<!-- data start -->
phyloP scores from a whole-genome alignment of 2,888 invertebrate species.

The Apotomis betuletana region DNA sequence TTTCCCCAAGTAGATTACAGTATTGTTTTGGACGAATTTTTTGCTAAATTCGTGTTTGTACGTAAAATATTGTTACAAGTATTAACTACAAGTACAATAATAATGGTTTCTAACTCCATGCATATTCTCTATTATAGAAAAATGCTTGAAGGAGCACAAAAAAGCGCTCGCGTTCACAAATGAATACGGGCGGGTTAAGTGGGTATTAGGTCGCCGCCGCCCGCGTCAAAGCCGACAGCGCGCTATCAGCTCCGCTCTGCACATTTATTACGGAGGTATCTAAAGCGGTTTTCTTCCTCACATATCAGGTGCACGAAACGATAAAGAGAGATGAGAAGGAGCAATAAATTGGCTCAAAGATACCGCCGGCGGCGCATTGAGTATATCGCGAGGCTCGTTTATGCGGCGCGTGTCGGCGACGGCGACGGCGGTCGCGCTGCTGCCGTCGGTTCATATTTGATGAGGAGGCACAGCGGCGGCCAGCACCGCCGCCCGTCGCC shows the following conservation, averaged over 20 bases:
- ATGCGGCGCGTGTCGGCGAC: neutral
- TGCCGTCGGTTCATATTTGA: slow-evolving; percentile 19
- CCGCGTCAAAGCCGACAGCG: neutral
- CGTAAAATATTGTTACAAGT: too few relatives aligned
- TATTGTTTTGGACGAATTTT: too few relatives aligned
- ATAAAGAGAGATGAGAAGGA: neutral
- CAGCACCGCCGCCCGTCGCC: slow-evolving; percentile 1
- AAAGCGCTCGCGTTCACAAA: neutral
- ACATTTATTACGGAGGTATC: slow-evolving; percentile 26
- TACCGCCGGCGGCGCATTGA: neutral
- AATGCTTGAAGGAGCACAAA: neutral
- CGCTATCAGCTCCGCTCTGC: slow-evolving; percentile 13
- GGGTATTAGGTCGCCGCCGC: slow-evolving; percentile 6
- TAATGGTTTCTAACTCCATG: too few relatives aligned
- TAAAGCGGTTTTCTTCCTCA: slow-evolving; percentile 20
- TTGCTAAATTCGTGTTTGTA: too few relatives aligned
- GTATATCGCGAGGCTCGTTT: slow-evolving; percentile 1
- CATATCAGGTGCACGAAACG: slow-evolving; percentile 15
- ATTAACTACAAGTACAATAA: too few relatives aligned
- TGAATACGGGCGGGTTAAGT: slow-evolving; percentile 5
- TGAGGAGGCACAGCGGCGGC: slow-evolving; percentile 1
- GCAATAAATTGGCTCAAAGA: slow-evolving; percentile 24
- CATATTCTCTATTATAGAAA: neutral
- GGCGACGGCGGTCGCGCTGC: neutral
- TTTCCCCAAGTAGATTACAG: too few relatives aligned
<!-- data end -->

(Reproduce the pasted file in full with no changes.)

phyloP scores from a whole-genome alignment of 2,888 invertebrate species.

The Apotomis betuletana region DNA sequence TTTCCCCAAGTAGATTACAGTATTGTTTTGGACGAATTTTTTGCTAAATTCGTGTTTGTACGTAAAATATTGTTACAAGTATTAACTACAAGTACAATAATAATGGTTTCTAACTCCATGCATATTCTCTATTATAGAAAAATGCTTGAAGGAGCACAAAAAAGCGCTCGCGTTCACAAATGAATACGGGCGGGTTAAGTGGGTATTAGGTCGCCGCCGCCCGCGTCAAAGCCGACAGCGCGCTATCAGCTCCGCTCTGCACATTTATTACGGAGGTATCTAAAGCGGTTTTCTTCCTCACATATCAGGTGCACGAAACGATAAAGAGAGATGAGAAGGAGCAATAAATTGGCTCAAAGATACCGCCGGCGGCGCATTGAGTATATCGCGAGGCTCGTTTATGCGGCGCGTGTCGGCGACGGCGACGGCGGTCGCGCTGCTGCCGTCGGTTCATATTTGATGAGGAGGCACAGCGGCGGCCAGCACCGCCGCCCGTCGCC shows the following conservation, averaged over 20 bases:
- ATGCGGCGCGTGTCGGCGAC: neutral
- TGCCGTCGGTTCATATTTGA: slow-evolving; percentile 19
- CCGCGTCAAAGCCGACAGCG: neutral
- CGTAAAATATTGTTACAAGT: too few relatives aligned
- TATTGTTTTGGACGAATTTT: too few relatives aligned
- ATAAAGAGAGATGAGAAGGA: neutral
- CAGCACCGCCGCCCGTCGCC: slow-evolving; percentile 1
- AAAGCGCTCGCGTTCACAAA: neutral
- ACATTTATTACGGAGGTATC: slow-evolving; percentile 26
- TACCGCCGGCGGCGCATTGA: neutral
- AATGCTTGAAGGAGCACAAA: neutral
- CGCTATCAGCTCCGCTCTGC: slow-evolving; percentile 13
- GGGTATTAGGTCGCCGCCGC: slow-evolving; percentile 6
- TAATGGTTTCTAACTCCATG: too few relatives aligned
- TAAAGCGGTTTTCTTCCTCA: slow-evolving; percentile 20
- TTGCTAAATTCGTGTTTGTA: too few relatives aligned
- GTATATCGCGAGGCTCGTTT: slow-evolving; percentile 1
- CATATCAGGTGCACGAAACG: slow-evolving; percentile 15
- ATTAACTACAAGTACAATAA: too few relatives aligned
- TGAATACGGGCGGGTTAAGT: slow-evolving; percentile 5
- TGAGGAGGCACAGCGGCGGC: slow-evolving; percentile 1
- GCAATAAATTGGCTCAAAGA: slow-evolving; percentile 24
- CATATTCTCTATTATAGAAA: neutral
- GGCGACGGCGGTCGCGCTGC: neutral
- TTTCCCCAAGTAGATTACAG: too few relatives aligned